Tech Transfer eNews Blog

Beware of employee equity, the credit cards of the venture community

By Jesse Schwartz
Published: November 13th, 2019

The following is excerpted from a guest column by Dror Futter, partner with Rimon Law, and Natasha Azar, senior manager of university relations with Osage University Partners. The complete article appears in the October issue of Technology Transfer TacticsCLICK HERE for subscription information.

When hiring venture executives and employees in the early stages of a university start-up, the buzz centers around equity. For successful ventures, these equity rights, often issued when the equity is worth pennies a share, hold the potential of delivering great wealth to those fortunate enough to receive them. However, there is an often ignored drawback to equity compensation — simply stated, it is the credit card of the venture world. As opposed to salaries that directly impact budgets, equity grants are “painless” and only upon exit of the venture does the true cost of the grants become apparent.

The painlessness of equity grants makes it a very tempting compensation tool for cash-strapped early-stage start-ups. But these ventures often risk making outsize equity grants to employees who, while important in the short term, will not have a significant long-term impact on the company. Many ventures fail to recognize that equity needs to be budgeted and, as a result, “spend” too much too early, leaving less available for additional grants to round out the leadership team and make other critical hires.

For university spinouts that often need to hire a large part of their future executive teams, mistakes in early equity grants can unnecessarily dilute founders’ and university’s common stock positions.

To understand the impact of dilution on a founder’s stake, Figure 1 below shows a hypothetical ownership summary that reflects typical ownership through financing rounds and how the dilution plays out.

As the figure shows, while the nominal value of the founder’s stock is increasing, even in a successful venture, the founder’s ownership percentage declines steeply as a result of dilution. In the hypothetical, the company has raised a total of $41 million in four funding rounds. Each of the funding rounds represented an “up round” where the pre-money represented a significant increase from the post-money valuation of the prior round. Yet the founders’ share dropped from 30% to 12% — in other words, a smaller piece of a larger pie.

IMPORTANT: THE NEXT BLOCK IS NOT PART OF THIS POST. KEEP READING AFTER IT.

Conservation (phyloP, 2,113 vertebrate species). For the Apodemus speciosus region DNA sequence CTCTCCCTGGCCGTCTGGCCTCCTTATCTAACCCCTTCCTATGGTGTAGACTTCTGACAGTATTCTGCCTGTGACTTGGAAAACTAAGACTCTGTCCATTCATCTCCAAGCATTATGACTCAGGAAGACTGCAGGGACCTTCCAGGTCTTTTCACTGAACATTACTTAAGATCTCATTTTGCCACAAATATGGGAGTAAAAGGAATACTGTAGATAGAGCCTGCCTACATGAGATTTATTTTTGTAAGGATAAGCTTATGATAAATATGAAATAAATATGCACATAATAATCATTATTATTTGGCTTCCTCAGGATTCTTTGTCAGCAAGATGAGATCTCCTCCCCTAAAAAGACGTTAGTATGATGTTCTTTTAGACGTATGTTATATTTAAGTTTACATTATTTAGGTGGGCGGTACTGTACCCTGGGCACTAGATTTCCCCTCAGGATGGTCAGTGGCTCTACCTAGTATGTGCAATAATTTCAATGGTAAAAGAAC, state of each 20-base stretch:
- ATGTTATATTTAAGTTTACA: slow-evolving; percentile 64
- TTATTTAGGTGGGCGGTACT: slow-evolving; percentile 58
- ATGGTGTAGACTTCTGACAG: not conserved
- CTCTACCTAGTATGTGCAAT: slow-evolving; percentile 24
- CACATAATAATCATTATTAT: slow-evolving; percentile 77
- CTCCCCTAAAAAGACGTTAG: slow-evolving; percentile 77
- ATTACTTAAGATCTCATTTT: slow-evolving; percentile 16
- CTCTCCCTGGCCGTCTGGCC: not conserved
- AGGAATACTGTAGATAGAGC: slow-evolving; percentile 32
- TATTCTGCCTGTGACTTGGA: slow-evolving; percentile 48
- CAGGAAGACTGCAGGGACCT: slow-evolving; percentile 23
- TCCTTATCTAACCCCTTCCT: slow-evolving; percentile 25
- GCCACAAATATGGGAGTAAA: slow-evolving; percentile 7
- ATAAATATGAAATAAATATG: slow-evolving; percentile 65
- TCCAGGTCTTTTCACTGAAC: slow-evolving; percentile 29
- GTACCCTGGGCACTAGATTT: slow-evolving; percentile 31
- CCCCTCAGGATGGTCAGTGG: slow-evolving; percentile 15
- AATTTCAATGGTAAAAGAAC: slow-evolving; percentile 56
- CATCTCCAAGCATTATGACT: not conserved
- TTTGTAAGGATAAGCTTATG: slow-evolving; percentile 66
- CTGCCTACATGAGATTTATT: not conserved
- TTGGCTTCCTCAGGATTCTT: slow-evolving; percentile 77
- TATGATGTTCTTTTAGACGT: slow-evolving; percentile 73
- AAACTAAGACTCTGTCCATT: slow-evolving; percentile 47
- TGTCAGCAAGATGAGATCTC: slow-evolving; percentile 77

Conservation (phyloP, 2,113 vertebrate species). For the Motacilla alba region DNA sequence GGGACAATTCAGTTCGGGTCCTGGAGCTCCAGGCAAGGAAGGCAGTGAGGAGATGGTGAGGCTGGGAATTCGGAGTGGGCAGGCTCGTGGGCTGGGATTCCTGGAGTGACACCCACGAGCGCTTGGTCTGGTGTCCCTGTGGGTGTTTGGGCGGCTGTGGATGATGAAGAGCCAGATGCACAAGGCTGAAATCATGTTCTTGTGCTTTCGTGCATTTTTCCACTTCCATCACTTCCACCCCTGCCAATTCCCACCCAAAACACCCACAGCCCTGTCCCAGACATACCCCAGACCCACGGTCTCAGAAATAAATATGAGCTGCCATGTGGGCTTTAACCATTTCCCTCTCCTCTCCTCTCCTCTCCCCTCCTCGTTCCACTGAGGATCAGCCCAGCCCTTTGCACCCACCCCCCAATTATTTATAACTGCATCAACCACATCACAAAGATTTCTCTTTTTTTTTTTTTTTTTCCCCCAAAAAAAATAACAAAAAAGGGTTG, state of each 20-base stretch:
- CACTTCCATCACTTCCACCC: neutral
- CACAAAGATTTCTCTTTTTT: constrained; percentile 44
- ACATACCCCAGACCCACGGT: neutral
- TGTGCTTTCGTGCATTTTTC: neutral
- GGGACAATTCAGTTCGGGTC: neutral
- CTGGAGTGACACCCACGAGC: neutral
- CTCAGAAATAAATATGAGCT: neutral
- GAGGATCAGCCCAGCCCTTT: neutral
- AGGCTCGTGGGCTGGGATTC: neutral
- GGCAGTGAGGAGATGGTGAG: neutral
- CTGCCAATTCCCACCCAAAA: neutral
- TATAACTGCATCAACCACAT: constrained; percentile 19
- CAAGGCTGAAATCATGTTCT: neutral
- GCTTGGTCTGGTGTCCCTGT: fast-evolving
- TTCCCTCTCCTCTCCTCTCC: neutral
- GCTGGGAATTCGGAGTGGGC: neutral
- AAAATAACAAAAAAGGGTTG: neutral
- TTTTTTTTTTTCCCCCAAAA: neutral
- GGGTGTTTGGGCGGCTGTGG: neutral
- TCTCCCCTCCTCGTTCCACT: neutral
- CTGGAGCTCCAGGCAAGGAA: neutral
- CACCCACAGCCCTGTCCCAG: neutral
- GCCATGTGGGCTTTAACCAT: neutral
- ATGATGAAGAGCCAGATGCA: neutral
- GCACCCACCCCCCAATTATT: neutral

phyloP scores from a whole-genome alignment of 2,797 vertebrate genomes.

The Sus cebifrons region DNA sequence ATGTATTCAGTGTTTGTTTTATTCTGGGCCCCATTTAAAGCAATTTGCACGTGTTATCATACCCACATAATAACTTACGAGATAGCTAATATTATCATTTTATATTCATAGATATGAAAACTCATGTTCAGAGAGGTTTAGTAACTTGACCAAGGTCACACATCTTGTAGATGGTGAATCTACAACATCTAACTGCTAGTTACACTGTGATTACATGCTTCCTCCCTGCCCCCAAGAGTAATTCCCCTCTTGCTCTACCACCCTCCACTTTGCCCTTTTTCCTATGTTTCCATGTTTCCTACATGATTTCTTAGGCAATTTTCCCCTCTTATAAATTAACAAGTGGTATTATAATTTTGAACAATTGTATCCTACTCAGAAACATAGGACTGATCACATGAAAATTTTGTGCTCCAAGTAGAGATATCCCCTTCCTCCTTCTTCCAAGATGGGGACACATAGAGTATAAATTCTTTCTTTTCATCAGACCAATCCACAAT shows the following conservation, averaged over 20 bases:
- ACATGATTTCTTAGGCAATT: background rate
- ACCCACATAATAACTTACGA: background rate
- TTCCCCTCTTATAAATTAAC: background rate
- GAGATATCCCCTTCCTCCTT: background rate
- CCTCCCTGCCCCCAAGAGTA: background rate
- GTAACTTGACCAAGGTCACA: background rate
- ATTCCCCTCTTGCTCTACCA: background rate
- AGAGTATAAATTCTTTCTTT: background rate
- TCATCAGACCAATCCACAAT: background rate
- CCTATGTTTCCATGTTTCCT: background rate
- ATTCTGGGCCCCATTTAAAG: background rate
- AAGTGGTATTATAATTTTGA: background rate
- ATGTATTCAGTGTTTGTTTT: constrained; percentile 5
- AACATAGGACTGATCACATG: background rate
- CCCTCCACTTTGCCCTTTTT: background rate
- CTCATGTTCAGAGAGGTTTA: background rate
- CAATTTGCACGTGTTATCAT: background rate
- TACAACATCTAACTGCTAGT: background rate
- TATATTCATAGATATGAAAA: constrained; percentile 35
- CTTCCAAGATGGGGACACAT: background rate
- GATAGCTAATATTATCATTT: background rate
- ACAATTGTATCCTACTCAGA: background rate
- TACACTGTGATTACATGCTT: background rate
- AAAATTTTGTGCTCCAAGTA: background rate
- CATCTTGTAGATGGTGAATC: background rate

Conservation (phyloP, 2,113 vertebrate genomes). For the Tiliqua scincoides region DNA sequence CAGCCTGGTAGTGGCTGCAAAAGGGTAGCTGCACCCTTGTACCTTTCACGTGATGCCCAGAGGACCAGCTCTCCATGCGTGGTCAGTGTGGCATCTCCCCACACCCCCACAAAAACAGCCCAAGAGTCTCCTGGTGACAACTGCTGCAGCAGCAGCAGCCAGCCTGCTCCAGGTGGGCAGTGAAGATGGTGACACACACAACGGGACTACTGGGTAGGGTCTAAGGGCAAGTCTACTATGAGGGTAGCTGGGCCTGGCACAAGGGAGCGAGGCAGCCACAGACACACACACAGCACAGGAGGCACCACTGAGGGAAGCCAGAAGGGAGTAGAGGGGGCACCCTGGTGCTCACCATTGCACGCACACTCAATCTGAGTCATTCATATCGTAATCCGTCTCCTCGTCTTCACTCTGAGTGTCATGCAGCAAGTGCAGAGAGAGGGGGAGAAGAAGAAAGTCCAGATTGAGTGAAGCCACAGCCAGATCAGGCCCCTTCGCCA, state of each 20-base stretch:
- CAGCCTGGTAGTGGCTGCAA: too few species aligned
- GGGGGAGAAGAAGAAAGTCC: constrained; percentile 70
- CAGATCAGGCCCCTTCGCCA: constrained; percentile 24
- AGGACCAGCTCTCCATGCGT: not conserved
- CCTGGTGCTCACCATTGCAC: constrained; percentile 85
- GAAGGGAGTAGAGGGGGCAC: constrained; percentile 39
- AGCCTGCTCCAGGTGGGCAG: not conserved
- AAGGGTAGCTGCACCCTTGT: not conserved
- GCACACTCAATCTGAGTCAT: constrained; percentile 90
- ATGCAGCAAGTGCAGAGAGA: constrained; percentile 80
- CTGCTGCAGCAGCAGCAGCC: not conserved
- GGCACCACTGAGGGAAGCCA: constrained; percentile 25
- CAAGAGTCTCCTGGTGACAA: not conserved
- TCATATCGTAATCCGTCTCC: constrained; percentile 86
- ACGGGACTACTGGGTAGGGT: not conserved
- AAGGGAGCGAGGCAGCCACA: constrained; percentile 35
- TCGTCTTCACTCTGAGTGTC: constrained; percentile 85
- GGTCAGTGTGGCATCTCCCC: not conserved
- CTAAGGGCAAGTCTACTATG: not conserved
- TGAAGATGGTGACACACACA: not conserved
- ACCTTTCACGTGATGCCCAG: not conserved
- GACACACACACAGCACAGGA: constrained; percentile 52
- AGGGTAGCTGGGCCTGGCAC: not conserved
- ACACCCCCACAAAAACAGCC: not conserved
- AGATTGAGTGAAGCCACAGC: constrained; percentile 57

The average successful tech start-up exits for $240M after a series of raises totaling approximately $40M of capital. This amount of capital is typical of the industry, and it is distinct from the need to refresh the start-up’s option pool across each financing.

Fueling growth with investment capital is the tool that allows companies to expand their team, footprint, facilitation, and marketing. In the typical funding and exit described in the hypothetical, the founders, founding team, and employees were diluted over time. While 12% of a $240M exit is definitively a life-changing event, the path to even larger personal upside can only be achieved by reducing dilution and increasing valuation.

The dilution equation is simple ($-raised/$-valuation), but the implications of driving the numerator to $0 or the denominator to unicorn status is much more nuanced. When founders are building their cap tables, they should think about how taking more dilution will ultimately create a bigger pie to take a slice of down the road. For founders and their university tech transfer partners, this dilution can be exacerbated by poor choices in equity grants to employees.

The entire detailed column excerpted above, outlining specific examples, data, and strategies for minimizing the impact of dilution, is published in the October issue of Technology Transfer Tactics. For subscription information, CLICK HERE

Posted under: Tech Transfer e-News

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